To get started, remove the skin in any way that you find convenient (e.g., peel them with a knife or vegetable peeler, cut them open with a knife and scoop them with a spoon). Pulp adheres to the seeds, which are large enough to suck on, though you’ll want to avoid swallowing them. 

Using a spinner to process pulp off the seeds. Photo: Bill Hafker

It is time-consuming to prepare the pulp in bulk by trying to clean one paw paw at a time. I’ve found that the best way to process the pulp is to peel several fruits at one time and place them in the internal spinning part of a salad spinner that has been taken out of the rest of the spinner. Aggressively rubbing the fruit against the ribs of the spinner presses the pulp through the openings and into a bowl. You’ll want to make sure that you press the seeds firmly against the ribs to scrape off all of the pulp. When only relatively clean seeds remain, discard them and repeat the process with pulp-laden ones.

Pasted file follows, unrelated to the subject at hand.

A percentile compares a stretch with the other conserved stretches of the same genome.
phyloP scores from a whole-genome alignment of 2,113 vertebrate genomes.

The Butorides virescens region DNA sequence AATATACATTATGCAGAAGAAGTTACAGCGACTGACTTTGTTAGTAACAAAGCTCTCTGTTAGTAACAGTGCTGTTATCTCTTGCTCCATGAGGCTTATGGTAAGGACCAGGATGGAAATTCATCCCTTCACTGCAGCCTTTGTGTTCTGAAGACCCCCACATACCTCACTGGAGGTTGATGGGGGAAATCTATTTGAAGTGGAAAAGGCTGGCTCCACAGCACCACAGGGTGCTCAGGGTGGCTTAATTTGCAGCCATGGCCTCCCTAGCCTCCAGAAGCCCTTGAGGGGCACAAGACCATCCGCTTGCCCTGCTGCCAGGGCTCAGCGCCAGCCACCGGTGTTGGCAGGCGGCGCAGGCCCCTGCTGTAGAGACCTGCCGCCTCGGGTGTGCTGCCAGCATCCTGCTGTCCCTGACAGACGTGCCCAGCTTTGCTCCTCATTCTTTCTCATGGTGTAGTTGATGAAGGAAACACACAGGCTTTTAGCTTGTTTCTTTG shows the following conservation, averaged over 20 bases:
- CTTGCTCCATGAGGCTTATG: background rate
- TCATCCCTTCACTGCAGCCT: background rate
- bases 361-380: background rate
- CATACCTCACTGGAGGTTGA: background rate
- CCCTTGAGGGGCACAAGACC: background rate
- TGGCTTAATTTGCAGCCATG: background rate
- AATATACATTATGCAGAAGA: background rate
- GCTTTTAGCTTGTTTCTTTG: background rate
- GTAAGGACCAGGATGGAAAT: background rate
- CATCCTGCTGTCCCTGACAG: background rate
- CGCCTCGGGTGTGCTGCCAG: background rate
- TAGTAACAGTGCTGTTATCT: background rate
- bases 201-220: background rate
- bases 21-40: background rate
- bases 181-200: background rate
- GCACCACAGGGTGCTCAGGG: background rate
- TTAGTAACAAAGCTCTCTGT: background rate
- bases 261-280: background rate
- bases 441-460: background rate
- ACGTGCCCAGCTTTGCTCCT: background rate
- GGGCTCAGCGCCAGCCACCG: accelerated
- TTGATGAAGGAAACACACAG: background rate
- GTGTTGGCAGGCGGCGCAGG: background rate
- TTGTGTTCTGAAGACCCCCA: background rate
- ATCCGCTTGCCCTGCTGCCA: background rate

Ready to bake?

Paw Paw Bread

You can replace bananas with paw paw pulp in your favorite banana bread recipe. Our family recipe calls for 1 cup of mashed paw paws, 1 cup of sugar, 1 egg, 1 ½ cups flour, ¼ cup melted butter, 1 tsp baking soda, and 1 tsp salt. You’ll want to mix all the ingredients until the batter is smooth, without over stirring. Pour the batter into a Teflon or buttered loaf pan. Bake 1 hour in a preheated oven at 325 degrees.

Paw Paw Pudding

This recipe from the New York Times is in the style of a bread pudding or English pudding (not Jello pudding).


Use our Member Directory to keep in touch

Marilyn Schroeder

Want to contact an FMN colleague (if you are a member)? Get the FMN Member Newsletter at your new email address? Find out if you’re certified now or re-certified for 2020?

The Member Directory is the place to go!